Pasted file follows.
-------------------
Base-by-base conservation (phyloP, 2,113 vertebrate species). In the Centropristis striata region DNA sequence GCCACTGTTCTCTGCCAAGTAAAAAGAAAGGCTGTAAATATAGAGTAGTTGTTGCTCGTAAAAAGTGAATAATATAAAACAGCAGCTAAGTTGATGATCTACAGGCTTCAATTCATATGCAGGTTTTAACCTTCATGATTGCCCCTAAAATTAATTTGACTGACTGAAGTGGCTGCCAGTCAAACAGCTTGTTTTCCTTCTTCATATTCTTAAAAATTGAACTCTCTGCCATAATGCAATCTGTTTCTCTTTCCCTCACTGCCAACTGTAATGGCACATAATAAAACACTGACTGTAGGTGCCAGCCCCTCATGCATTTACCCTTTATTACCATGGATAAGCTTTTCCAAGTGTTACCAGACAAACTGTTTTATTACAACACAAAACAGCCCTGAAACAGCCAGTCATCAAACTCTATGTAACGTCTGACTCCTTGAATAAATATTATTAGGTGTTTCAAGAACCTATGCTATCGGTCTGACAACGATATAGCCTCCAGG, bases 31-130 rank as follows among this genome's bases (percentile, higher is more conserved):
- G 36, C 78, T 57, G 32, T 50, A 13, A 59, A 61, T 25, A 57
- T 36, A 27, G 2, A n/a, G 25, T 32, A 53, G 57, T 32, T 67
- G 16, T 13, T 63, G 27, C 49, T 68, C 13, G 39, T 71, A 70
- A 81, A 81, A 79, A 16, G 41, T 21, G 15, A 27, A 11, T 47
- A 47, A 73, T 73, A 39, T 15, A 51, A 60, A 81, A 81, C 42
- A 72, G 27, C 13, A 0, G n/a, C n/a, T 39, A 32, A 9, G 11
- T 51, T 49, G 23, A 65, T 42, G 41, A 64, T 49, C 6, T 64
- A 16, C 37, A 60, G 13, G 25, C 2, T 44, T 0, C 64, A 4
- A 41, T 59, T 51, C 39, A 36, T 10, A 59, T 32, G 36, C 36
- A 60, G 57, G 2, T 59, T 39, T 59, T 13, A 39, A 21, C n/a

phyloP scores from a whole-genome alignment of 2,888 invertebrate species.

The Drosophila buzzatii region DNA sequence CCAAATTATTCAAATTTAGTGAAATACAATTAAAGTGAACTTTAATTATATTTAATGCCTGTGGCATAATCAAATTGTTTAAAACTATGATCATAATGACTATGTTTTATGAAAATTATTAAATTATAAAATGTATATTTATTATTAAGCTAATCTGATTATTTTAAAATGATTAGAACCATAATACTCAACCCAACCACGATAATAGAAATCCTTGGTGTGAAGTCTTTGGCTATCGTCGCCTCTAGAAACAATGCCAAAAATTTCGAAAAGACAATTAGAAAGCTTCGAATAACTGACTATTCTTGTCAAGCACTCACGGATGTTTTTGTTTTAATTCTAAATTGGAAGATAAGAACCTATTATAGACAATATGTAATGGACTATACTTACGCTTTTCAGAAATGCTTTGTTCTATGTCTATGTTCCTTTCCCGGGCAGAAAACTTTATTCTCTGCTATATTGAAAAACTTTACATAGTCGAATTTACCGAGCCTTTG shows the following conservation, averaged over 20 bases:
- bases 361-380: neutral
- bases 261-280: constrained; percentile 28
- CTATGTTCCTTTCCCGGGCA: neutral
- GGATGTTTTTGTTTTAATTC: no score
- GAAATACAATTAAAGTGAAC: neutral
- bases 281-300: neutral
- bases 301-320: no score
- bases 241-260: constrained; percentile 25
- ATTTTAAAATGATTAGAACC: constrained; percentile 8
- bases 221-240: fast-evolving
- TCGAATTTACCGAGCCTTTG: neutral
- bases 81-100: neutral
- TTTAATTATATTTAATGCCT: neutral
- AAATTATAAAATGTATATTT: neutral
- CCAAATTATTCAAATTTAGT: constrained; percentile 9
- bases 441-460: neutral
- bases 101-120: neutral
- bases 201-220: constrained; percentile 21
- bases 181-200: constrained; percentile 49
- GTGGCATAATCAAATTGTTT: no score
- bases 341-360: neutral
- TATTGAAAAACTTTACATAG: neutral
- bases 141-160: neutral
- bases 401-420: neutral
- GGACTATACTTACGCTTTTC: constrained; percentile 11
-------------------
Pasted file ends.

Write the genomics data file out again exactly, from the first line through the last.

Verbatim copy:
Base-by-base conservation (phyloP, 2,113 vertebrate species). In the Centropristis striata region DNA sequence GCCACTGTTCTCTGCCAAGTAAAAAGAAAGGCTGTAAATATAGAGTAGTTGTTGCTCGTAAAAAGTGAATAATATAAAACAGCAGCTAAGTTGATGATCTACAGGCTTCAATTCATATGCAGGTTTTAACCTTCATGATTGCCCCTAAAATTAATTTGACTGACTGAAGTGGCTGCCAGTCAAACAGCTTGTTTTCCTTCTTCATATTCTTAAAAATTGAACTCTCTGCCATAATGCAATCTGTTTCTCTTTCCCTCACTGCCAACTGTAATGGCACATAATAAAACACTGACTGTAGGTGCCAGCCCCTCATGCATTTACCCTTTATTACCATGGATAAGCTTTTCCAAGTGTTACCAGACAAACTGTTTTATTACAACACAAAACAGCCCTGAAACAGCCAGTCATCAAACTCTATGTAACGTCTGACTCCTTGAATAAATATTATTAGGTGTTTCAAGAACCTATGCTATCGGTCTGACAACGATATAGCCTCCAGG, bases 31-130 rank as follows among this genome's bases (percentile, higher is more conserved):
- G 36, C 78, T 57, G 32, T 50, A 13, A 59, A 61, T 25, A 57
- T 36, A 27, G 2, A n/a, G 25, T 32, A 53, G 57, T 32, T 67
- G 16, T 13, T 63, G 27, C 49, T 68, C 13, G 39, T 71, A 70
- A 81, A 81, A 79, A 16, G 41, T 21, G 15, A 27, A 11, T 47
- A 47, A 73, T 73, A 39, T 15, A 51, A 60, A 81, A 81, C 42
- A 72, G 27, C 13, A 0, G n/a, C n/a, T 39, A 32, A 9, G 11
- T 51, T 49, G 23, A 65, T 42, G 41, A 64, T 49, C 6, T 64
- A 16, C 37, A 60, G 13, G 25, C 2, T 44, T 0, C 64, A 4
- A 41, T 59, T 51, C 39, A 36, T 10, A 59, T 32, G 36, C 36
- A 60, G 57, G 2, T 59, T 39, T 59, T 13, A 39, A 21, C n/a

phyloP scores from a whole-genome alignment of 2,888 invertebrate species.

The Drosophila buzzatii region DNA sequence CCAAATTATTCAAATTTAGTGAAATACAATTAAAGTGAACTTTAATTATATTTAATGCCTGTGGCATAATCAAATTGTTTAAAACTATGATCATAATGACTATGTTTTATGAAAATTATTAAATTATAAAATGTATATTTATTATTAAGCTAATCTGATTATTTTAAAATGATTAGAACCATAATACTCAACCCAACCACGATAATAGAAATCCTTGGTGTGAAGTCTTTGGCTATCGTCGCCTCTAGAAACAATGCCAAAAATTTCGAAAAGACAATTAGAAAGCTTCGAATAACTGACTATTCTTGTCAAGCACTCACGGATGTTTTTGTTTTAATTCTAAATTGGAAGATAAGAACCTATTATAGACAATATGTAATGGACTATACTTACGCTTTTCAGAAATGCTTTGTTCTATGTCTATGTTCCTTTCCCGGGCAGAAAACTTTATTCTCTGCTATATTGAAAAACTTTACATAGTCGAATTTACCGAGCCTTTG shows the following conservation, averaged over 20 bases:
- bases 361-380: neutral
- bases 261-280: constrained; percentile 28
- CTATGTTCCTTTCCCGGGCA: neutral
- GGATGTTTTTGTTTTAATTC: no score
- GAAATACAATTAAAGTGAAC: neutral
- bases 281-300: neutral
- bases 301-320: no score
- bases 241-260: constrained; percentile 25
- ATTTTAAAATGATTAGAACC: constrained; percentile 8
- bases 221-240: fast-evolving
- TCGAATTTACCGAGCCTTTG: neutral
- bases 81-100: neutral
- TTTAATTATATTTAATGCCT: neutral
- AAATTATAAAATGTATATTT: neutral
- CCAAATTATTCAAATTTAGT: constrained; percentile 9
- bases 441-460: neutral
- bases 101-120: neutral
- bases 201-220: constrained; percentile 21
- bases 181-200: constrained; percentile 49
- GTGGCATAATCAAATTGTTT: no score
- bases 341-360: neutral
- TATTGAAAAACTTTACATAG: neutral
- bases 141-160: neutral
- bases 401-420: neutral
- GGACTATACTTACGCTTTTC: constrained; percentile 11